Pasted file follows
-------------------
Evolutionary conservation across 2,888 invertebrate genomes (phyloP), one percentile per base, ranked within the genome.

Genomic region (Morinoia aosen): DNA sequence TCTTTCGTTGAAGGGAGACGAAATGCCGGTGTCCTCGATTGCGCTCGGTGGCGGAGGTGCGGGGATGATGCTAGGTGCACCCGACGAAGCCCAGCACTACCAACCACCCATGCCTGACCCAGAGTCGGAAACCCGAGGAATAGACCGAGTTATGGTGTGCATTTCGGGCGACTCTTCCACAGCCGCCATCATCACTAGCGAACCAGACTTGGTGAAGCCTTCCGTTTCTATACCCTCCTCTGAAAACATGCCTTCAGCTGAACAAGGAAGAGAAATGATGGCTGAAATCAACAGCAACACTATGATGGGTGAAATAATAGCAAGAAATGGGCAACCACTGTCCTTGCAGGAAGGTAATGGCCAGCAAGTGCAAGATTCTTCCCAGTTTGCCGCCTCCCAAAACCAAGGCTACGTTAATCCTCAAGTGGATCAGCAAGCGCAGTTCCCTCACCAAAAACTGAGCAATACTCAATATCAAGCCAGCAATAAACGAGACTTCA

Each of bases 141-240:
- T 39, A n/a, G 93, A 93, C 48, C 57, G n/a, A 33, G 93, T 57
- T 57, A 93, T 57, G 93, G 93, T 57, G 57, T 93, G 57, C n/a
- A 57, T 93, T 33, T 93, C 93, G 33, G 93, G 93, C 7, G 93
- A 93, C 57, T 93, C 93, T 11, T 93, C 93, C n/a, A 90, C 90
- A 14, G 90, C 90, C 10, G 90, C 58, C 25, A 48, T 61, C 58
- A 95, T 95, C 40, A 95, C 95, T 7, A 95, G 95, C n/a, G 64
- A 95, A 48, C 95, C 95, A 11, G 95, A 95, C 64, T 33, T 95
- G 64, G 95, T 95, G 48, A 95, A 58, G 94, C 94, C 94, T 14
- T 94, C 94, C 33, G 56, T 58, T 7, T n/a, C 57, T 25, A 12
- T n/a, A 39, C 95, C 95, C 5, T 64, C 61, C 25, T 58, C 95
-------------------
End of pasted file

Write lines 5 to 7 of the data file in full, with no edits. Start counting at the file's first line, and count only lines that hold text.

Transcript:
- T 57, A 93, T 57, G 93, G 93, T 57, G 57, T 93, G 57, C n/a
- A 57, T 93, T 33, T 93, C 93, G 33, G 93, G 93, C 7, G 93
- A 93, C 57, T 93, C 93, T 11, T 93, C 93, C n/a, A 90, C 90